The following public service message is brought to you buy your local Linux User Group:

Friend: "I would try Linux but I don't want to pay for it or can't find it in the store and it takes to long to download."

Me: "Come to my user group meeting and get a copy."

Friend: "I don't want to come to a geek meeting! I'll feel stupid."

Me: "I'll get you a copy then"

Me at home posts to the user goup email list: "Can someone burn me a set of SuperDuper Linux 4.5 CDs and bring them to the next meeting?"

Group Member replies: "I'll do it but I can't make the meeting. Meet me after work in the local electronic store parking lot."

Me and Group Member meet the next day

Me: "Thanks for the distro. Here are replacement blank media."

Group Member: "No problem."

A couple of days later Me encounters Friend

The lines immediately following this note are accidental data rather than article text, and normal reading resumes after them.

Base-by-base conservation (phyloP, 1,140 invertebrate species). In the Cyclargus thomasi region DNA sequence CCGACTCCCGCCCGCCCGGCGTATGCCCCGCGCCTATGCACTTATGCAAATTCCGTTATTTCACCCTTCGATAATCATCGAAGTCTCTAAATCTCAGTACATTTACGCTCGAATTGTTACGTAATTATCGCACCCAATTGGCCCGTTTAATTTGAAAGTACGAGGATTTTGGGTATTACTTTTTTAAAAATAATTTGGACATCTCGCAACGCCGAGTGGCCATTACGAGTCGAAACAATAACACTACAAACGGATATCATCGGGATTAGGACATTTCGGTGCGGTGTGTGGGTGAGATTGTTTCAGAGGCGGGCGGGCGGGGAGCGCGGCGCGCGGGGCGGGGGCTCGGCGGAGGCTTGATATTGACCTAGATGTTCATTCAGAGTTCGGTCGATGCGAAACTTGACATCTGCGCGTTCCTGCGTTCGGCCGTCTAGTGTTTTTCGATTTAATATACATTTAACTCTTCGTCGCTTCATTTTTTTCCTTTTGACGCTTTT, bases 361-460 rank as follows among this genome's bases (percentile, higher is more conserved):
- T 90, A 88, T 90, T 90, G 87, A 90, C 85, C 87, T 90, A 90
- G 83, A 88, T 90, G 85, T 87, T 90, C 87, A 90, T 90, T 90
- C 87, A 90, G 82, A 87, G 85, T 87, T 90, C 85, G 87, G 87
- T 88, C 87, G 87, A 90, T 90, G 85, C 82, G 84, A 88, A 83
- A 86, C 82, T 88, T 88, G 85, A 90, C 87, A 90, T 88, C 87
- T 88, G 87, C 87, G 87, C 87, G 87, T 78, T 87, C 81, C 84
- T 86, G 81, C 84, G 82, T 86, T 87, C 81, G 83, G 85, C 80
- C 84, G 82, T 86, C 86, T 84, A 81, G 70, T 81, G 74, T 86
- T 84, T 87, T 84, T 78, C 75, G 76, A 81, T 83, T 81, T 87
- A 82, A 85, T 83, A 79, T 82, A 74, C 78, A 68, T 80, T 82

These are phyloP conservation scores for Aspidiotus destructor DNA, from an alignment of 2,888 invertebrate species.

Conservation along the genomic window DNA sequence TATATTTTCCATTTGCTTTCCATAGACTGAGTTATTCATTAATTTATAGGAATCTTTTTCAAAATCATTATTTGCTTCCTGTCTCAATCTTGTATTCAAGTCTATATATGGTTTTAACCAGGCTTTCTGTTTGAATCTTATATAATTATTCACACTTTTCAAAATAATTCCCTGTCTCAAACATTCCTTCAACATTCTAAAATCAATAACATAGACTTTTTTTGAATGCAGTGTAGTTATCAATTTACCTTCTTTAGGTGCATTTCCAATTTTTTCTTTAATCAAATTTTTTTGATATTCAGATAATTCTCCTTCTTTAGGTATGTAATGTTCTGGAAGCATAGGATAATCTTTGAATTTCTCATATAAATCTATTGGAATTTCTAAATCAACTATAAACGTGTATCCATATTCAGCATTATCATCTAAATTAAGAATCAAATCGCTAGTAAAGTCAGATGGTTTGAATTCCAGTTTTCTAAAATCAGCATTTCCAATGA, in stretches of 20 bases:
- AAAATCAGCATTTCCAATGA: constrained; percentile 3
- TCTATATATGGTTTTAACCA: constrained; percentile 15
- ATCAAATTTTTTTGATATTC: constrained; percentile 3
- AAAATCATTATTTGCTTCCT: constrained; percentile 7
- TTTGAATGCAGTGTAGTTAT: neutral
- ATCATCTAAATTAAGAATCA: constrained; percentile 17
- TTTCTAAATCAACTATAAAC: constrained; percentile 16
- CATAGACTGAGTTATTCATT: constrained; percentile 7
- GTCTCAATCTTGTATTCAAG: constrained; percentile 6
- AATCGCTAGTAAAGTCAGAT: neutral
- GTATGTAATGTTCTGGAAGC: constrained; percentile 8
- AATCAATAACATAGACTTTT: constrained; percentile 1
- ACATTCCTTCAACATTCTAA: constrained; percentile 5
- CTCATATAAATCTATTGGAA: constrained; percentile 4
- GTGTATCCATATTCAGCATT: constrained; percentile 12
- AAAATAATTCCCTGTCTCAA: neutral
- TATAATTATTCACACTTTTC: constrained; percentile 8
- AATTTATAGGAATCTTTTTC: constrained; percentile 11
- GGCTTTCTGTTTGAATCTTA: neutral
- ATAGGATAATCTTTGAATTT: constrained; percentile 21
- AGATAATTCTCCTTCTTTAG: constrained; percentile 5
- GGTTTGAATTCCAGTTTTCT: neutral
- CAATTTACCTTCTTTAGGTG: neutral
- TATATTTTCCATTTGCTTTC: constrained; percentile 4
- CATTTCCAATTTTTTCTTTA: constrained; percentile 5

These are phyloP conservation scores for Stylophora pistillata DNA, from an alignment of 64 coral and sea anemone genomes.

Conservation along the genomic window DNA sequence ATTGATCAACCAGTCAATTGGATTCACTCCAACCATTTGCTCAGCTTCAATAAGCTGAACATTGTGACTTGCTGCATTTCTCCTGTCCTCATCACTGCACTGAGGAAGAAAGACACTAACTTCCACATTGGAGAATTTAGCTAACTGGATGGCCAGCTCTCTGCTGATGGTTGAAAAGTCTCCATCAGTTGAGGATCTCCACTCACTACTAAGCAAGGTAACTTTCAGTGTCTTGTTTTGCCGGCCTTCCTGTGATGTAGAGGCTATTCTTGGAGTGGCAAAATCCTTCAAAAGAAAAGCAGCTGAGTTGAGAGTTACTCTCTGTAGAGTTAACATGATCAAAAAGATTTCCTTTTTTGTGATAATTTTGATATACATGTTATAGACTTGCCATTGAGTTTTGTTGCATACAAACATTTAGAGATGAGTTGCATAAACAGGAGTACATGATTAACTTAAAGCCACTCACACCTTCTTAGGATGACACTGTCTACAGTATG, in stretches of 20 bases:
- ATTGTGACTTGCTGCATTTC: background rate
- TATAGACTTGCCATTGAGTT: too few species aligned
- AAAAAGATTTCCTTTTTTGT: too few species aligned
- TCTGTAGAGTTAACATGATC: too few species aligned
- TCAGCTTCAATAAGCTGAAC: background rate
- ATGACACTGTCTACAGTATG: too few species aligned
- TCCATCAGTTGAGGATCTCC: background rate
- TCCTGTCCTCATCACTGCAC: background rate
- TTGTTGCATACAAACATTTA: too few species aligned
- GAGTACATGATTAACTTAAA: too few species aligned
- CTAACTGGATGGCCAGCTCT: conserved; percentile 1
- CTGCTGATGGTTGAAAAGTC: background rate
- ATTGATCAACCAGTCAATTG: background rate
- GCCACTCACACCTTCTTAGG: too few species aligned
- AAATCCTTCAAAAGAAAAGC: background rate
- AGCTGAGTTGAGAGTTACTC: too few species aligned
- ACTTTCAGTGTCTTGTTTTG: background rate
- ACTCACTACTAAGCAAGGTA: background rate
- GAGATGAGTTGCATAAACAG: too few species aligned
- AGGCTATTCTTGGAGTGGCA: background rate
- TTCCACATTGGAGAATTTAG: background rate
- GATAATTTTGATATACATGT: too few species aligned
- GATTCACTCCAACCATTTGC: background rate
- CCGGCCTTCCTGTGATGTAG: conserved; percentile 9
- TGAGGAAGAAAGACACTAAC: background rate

Me: "Here is your copy of SuperDuper Linux. It is really easy to install but I can help you if you would like."

Friend: "Thanks! I'll give it a try. I didn't even have to download it! Wow!"

This message brought to you by your local Linux User Group. "Better support than you can buy for better software than you can buy!"


Re:Press is press is press

Posted by: Anonymous Coward on August 30, 2003 10:32 PM
Knoppix in a PC mag? Not if you mean a Windows orientated PC mag. This would be a terrible idea. A bunch of people with few skills filling a disk up with software that would, if successful, lose them market share with perhaps a four page article "introducing" Linux! Hardly a recipe for a successful trial of an unfamiliar OS.

One of the established Linux oriented mags should look to do a dedicated beginner level mag based on a CD based distro (pref. Knoppix, I agree) at cost. They should look at it as investment to increase market share. And it should have up-to-date tutorials showing how to do the common home-based tasks. i.e. Web-browsing, e-mail, instant messaging, office suite, photo manipulation, printing, scanning etc, that are targeted at the software on the disk. I've seen mags that claim to introduce people to linux, but they often: